Seven magnificent candidates ripe for a takeover as acquisitions activity hots up
Published 16/06/2011 | 05:00
PICKING takeover candidates for fun and profit is a perennial investment sport.
How can it not be? When one company takes over another, it typically pays a 20pc to 70pc premium over the target's prevailing stock price. Takeovers can enrich investors instantly.
According to Bloomberg's database, there were 2,061 deals announced in the first quarter. The dollar volume of $269bn (€186bn) was more than in any of the previous nine quarters.
In the second quarter so far, the average takeover premium has been unusually rich -- 61pc, the highest in 12 years.
I don't expect that lofty figure to last. Premiums will probably revert to a more normal range of 30pc to 45pc. The good news is that I expect a continuing flow of deals in 2011 and 2012.
Last October, when merger and acquisitions started to resume after a recession-induced freeze, I wrote a column mentioning nine stocks that I thought could become takeover candidates.
As a group, through May 4, their performance has trailed one percentage point behind the 19pc total return in the Standard & Poor's 500 Index.
I prefer to judge stock picks based on a time frame of one year or more. Yet I'm doing a new takeover-candidates list now because M&A activity is heating up.
To find a new crop of candidates, I am using the following set of criteria, modified slightly from those of six months ago.
•US-based companies with a market value of $500m to $5bn.
•Enterprise value (the combined value of a company's stock and debt) divided by Ebitda (earnings before interest, taxes, depreciation and amortisation) of five or less. This EV/Ebitda ratio is often used by companies scouting for acquisitions.
•Total debt no more than 75pc of shareholders'
equity (corporate net worth, or assets minus liabilities).
•Cash or safe short-term investments of $75m or more.
•Stock price no more than 1.5 times the company's sales.
When I ran this screen recently, only 39 companies met all the criteria.
Here are seven that look to me like they have takeover allure, and should be decent investments even if no suitor calls.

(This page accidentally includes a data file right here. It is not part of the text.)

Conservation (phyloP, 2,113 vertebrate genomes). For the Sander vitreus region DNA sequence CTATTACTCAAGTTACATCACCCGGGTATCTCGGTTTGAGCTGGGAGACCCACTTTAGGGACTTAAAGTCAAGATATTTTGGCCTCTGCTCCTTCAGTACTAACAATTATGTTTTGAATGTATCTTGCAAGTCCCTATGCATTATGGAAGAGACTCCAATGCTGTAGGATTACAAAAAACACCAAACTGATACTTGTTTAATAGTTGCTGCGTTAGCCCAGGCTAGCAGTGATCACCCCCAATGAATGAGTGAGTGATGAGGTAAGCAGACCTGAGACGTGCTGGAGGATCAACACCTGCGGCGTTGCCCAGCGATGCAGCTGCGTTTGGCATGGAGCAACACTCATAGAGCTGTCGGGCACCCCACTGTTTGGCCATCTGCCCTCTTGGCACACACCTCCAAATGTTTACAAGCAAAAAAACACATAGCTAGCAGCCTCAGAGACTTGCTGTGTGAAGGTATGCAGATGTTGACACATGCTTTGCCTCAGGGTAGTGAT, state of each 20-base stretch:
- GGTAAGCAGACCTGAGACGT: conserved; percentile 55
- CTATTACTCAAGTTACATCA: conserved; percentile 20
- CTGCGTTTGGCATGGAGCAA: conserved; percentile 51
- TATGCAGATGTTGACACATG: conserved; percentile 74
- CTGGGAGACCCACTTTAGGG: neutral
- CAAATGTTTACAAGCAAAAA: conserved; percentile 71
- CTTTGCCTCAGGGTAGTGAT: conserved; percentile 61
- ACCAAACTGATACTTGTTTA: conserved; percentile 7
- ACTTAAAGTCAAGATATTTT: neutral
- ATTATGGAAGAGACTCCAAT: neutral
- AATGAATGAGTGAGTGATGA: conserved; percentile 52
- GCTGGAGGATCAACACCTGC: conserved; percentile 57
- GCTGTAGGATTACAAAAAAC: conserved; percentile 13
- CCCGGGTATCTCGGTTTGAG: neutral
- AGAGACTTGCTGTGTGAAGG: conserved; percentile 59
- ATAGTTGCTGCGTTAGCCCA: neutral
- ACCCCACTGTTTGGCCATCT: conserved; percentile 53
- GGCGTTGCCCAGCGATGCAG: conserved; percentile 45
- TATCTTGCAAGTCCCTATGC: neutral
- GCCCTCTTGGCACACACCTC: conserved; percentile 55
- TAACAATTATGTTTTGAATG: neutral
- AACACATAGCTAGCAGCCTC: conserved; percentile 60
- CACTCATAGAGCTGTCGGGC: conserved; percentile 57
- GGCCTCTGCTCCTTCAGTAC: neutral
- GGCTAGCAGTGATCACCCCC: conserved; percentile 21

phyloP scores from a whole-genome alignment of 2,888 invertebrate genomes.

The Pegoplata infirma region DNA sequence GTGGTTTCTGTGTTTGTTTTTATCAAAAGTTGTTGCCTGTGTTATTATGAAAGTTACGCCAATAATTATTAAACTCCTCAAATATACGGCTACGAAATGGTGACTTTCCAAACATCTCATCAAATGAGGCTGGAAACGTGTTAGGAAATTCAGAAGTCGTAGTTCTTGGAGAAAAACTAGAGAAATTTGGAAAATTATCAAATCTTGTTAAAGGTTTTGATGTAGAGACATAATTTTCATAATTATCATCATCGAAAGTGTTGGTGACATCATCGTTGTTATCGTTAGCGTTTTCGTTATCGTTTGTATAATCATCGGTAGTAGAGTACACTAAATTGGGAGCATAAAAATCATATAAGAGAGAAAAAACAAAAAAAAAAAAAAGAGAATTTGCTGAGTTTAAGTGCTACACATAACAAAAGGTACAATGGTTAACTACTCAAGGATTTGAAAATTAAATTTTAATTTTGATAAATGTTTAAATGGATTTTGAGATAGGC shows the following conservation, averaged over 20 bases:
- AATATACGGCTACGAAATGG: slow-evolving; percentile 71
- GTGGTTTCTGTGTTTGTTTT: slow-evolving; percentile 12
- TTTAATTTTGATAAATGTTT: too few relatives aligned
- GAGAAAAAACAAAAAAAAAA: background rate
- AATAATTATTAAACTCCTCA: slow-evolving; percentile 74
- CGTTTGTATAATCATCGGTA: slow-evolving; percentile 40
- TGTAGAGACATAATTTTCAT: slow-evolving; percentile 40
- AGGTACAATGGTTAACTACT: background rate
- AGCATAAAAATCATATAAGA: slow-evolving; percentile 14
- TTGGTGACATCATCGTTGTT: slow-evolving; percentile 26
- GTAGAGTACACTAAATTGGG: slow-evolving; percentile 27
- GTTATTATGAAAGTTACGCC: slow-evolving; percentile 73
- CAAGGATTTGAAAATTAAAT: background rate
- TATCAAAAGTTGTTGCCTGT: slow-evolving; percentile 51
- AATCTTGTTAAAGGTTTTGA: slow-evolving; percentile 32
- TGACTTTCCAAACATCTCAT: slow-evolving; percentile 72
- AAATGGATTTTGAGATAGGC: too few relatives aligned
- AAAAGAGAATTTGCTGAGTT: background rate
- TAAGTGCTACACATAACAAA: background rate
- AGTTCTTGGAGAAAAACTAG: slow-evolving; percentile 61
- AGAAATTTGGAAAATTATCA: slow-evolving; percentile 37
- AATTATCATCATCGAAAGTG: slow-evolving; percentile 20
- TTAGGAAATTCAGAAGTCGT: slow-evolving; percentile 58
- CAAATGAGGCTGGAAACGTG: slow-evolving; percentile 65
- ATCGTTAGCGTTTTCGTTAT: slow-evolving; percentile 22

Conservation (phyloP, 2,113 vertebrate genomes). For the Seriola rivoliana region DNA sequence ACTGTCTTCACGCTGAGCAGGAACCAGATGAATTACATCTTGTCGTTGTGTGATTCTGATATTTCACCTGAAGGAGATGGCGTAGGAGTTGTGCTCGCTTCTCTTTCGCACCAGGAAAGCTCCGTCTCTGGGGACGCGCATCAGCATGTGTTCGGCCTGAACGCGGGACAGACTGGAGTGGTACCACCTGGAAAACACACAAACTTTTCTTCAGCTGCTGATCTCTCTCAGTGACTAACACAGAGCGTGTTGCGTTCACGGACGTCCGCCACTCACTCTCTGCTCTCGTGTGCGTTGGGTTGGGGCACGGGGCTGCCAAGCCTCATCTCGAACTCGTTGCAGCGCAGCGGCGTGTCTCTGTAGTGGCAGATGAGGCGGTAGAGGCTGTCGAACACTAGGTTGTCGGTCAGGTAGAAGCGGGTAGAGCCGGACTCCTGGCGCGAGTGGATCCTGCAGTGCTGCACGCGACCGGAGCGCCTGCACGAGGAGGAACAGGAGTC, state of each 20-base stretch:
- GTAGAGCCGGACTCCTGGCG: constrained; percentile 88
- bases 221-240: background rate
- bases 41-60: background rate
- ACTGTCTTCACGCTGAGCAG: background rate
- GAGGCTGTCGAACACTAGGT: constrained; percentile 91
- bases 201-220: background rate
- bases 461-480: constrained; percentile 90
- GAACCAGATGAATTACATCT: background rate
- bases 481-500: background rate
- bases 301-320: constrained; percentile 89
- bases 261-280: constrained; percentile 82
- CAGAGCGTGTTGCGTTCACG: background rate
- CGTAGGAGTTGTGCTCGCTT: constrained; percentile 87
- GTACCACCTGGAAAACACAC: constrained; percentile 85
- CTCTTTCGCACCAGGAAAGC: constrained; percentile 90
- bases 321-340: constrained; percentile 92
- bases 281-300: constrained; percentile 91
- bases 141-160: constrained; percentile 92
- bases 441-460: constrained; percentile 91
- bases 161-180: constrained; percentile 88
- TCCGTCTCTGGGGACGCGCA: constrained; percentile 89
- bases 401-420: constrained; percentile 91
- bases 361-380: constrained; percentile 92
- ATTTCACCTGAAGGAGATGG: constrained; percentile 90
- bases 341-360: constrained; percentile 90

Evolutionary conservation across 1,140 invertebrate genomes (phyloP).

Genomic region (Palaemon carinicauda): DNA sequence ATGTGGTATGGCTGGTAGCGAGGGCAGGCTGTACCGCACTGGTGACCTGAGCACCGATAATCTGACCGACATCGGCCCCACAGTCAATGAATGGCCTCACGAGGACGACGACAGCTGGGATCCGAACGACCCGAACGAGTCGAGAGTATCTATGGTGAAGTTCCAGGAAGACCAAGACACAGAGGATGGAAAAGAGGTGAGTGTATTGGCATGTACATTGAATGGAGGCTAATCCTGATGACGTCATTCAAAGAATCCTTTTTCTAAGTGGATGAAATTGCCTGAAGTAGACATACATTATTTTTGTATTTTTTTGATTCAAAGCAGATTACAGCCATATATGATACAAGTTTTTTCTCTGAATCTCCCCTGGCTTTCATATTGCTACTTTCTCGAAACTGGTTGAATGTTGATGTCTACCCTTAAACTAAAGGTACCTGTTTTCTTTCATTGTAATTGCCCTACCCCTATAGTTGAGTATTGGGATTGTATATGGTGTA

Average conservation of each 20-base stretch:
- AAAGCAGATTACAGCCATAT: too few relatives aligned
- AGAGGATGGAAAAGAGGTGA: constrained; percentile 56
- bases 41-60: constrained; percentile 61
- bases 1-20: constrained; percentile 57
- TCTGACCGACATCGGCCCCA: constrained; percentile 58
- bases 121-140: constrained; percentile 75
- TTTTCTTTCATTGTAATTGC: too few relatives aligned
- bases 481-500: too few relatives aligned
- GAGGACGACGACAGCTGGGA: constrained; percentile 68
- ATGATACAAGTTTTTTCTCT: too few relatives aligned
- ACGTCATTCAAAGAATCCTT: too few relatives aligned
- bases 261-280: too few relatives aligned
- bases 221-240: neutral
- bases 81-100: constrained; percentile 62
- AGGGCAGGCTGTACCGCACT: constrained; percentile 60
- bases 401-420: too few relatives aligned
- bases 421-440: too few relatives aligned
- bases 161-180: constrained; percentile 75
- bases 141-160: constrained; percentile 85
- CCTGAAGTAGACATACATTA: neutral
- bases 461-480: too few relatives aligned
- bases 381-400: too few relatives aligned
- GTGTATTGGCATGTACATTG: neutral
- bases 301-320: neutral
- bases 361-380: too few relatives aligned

The largest, with a market value of $4.9bn, is Coventry Health Care of Bethesda, Maryland. Selling for only 1.15 times book value, I think it is alluring bait.
The second is GameStop -- the world's largest video game and entertainment software retailer, according to its website.
Its stock peaked at more than $63 in late 2007, and sells for a little more than $25 now.
With GameStop shares fetching less than 10 times earnings and 1.3 times book value, it appears to me to be a potential magnet to buyers.
Third is Chicago-based Telephone & Data Systems, the parent of US Cellular, has a market value of $3.3bn. At a time when AT&T is trying to acquire T-Mobile USA for about $39bn, it's not hard to imagine this company giving up its independence.
With the US defence budget under pressure, mergers may pick up among defence contractors.
Oshkosh, which makes military transport vehicles and specialty trucks such as fire engines and cement mixers, could be picked off by a larger competitor. The company's stock languishes at five times earnings.
Seacor Holdings transports men and material to and from offshore oil platforms.
Selling for about 1.2 times book value, it could probably be acquired for less than $3bn.
In the semiconductor-equipment industry, I favour Kulicke & Soffa Industries Inc. At five times earnings, it strikes me as a very cheap stock.
One more candidate is RadioShack Corp.
It earned $1.84 a share in 2000 and $1.68 a share in 2010. A larger retailer could probably milk more growth and profitability out of this well-known brand.
John Dorfman is chairman of Thunderstorm Capital in Boston